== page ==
It wasn’t so much that she conquered the field at the Lorena Ochoa Invitational for her first LPGA title in nine years. It was all that she conquered to get to that trophy, overcoming injuries and depression and a return to Q-School two years ago. She was greeted with one hug after another upon walking on to the grounds at Tiburon Golf Club.
“The outpouring is overwhelming,” Kim said.
Kim’s learning her story, her struggle with depression, something she shared in her blog and then in an in-depth story with Golf Digest two years ago, has resonated beyond golf.
“It’s pretty remarkable the number of tweets, emails, text messages and voice mails I’ve received from people,” Kim said. “I didn’t realize how much people have been following my story ... I didn’t realize I could make an impact like that.”
Kim, 30, said she doesn’t mind being a face representing the battle with depression.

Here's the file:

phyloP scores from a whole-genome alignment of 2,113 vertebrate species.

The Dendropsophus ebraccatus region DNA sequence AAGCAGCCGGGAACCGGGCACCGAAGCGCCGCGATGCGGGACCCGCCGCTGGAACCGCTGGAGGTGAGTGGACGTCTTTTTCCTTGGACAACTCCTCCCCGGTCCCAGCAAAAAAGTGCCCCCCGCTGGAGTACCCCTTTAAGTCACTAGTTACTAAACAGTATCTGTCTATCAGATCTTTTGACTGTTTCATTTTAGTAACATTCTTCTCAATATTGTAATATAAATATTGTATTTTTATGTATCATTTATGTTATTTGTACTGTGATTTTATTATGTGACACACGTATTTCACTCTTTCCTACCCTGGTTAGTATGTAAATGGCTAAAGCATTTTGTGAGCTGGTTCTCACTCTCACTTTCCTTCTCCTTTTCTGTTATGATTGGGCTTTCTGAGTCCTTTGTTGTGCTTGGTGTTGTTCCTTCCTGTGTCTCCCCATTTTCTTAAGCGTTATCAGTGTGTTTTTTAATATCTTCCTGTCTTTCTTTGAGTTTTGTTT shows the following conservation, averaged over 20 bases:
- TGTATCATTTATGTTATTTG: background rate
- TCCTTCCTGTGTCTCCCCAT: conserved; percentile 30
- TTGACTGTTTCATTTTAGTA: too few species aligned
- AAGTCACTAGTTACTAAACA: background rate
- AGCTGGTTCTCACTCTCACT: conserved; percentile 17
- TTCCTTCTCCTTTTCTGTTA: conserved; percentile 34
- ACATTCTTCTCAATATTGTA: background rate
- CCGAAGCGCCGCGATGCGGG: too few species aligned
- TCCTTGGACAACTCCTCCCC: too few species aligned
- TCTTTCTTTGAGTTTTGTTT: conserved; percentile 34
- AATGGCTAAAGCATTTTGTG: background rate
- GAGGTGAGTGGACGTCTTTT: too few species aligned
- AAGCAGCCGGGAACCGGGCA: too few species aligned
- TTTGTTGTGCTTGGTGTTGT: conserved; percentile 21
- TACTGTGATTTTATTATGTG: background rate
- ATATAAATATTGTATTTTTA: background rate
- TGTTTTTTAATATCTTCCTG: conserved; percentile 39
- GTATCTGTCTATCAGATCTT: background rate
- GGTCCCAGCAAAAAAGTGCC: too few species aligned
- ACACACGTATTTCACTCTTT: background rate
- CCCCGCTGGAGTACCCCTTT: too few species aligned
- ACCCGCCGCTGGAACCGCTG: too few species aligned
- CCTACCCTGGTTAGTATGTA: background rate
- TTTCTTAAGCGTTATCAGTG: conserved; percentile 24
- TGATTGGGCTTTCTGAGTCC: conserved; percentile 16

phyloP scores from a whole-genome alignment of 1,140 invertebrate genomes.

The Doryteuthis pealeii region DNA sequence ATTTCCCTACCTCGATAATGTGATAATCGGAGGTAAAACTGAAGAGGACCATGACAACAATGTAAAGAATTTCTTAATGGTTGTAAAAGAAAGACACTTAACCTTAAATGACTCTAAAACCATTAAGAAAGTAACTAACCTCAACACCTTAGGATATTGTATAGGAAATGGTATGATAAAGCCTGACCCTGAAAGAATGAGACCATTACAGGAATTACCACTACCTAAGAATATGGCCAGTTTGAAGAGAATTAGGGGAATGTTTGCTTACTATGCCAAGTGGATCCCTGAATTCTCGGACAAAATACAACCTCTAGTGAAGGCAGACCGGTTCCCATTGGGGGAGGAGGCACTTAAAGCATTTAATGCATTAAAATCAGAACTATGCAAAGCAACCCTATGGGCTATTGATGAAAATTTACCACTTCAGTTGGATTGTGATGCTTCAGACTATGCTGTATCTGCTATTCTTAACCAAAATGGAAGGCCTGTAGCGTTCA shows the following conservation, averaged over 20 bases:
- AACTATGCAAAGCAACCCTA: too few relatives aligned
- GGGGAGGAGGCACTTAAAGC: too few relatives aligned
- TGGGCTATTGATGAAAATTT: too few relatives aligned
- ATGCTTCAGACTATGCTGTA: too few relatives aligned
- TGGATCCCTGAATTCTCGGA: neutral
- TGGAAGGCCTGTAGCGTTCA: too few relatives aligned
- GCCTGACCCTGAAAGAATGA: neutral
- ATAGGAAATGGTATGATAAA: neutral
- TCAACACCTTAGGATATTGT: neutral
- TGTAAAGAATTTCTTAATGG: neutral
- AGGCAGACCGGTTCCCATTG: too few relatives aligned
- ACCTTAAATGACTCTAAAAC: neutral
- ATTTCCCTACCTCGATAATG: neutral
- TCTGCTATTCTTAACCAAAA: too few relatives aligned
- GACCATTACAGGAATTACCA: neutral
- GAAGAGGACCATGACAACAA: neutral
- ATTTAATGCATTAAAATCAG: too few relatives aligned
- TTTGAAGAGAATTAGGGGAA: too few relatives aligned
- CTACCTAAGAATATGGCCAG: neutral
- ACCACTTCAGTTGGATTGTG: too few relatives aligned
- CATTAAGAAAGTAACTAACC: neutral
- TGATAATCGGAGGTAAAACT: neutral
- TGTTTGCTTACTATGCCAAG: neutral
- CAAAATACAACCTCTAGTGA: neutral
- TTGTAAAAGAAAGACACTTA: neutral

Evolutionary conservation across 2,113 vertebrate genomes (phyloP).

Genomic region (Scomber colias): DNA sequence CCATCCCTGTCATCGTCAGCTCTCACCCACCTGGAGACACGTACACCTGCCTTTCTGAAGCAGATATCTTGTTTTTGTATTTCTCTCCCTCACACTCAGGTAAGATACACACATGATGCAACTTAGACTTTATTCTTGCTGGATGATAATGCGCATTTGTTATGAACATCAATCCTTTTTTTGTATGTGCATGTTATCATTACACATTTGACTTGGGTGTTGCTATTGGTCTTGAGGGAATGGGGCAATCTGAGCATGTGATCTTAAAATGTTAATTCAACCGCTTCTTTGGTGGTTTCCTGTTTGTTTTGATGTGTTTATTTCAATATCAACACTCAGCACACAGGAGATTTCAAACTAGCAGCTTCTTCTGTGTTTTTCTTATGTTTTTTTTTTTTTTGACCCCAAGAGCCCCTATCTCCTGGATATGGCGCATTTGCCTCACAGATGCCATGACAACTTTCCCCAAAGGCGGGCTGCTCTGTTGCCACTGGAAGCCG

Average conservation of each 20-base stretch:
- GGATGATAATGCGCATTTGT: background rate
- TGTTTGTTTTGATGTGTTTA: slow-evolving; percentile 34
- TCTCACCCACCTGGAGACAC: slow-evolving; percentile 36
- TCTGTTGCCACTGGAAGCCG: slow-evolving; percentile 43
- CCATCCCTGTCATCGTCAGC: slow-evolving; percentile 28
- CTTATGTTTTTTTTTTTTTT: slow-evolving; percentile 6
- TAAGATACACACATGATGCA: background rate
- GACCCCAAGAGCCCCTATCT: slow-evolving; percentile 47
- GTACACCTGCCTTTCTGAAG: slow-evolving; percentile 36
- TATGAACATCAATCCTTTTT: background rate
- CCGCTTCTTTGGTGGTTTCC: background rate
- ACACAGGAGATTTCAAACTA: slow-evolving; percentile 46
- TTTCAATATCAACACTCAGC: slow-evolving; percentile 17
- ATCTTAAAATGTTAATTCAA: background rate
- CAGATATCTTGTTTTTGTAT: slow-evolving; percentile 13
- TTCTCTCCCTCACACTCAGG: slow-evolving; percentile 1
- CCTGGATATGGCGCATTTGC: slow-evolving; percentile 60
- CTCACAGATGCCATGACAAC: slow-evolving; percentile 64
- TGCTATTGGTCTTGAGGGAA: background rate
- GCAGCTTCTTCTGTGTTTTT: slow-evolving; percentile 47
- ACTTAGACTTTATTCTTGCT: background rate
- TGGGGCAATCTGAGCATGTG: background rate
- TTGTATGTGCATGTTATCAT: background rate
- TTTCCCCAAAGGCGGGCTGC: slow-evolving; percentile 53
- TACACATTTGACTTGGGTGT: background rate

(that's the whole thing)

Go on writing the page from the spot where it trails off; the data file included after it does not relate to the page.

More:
“There is a reason I put it out there,” Kim said. “The reason is that if I could reach out and help even one person who came across it, my life’s work would be done.”
Michelle Wie, Kim’s close friend, was in tears with Kim hugging her on the 18th green after Kim won Sunday in Mexico City. They hugged again Tuesday when they first saw each other at Tiburon Golf Club.
“I was so happy for her,” Wie said. “When I woke up Sunday, I was so nervous for her. I felt like I had a five-shot lead.
“I was so excited, just knowing what she went through, knowing how much she wanted it ... She stayed for four hours afterward, kissing babies, kissing foreheads, kissing everyone. It was like a kissing booth line. It was just amazing.”
Kim shared much of her personal struggle with depression with Wie, Jane Park and Irene Cho before deciding to go public with it. Kim showed her blog to Wie before publishing it.
“I thought it was one of the bravest things she could ever have done, to share her story, because there aren’t enough people who share their story like that,” Wie said.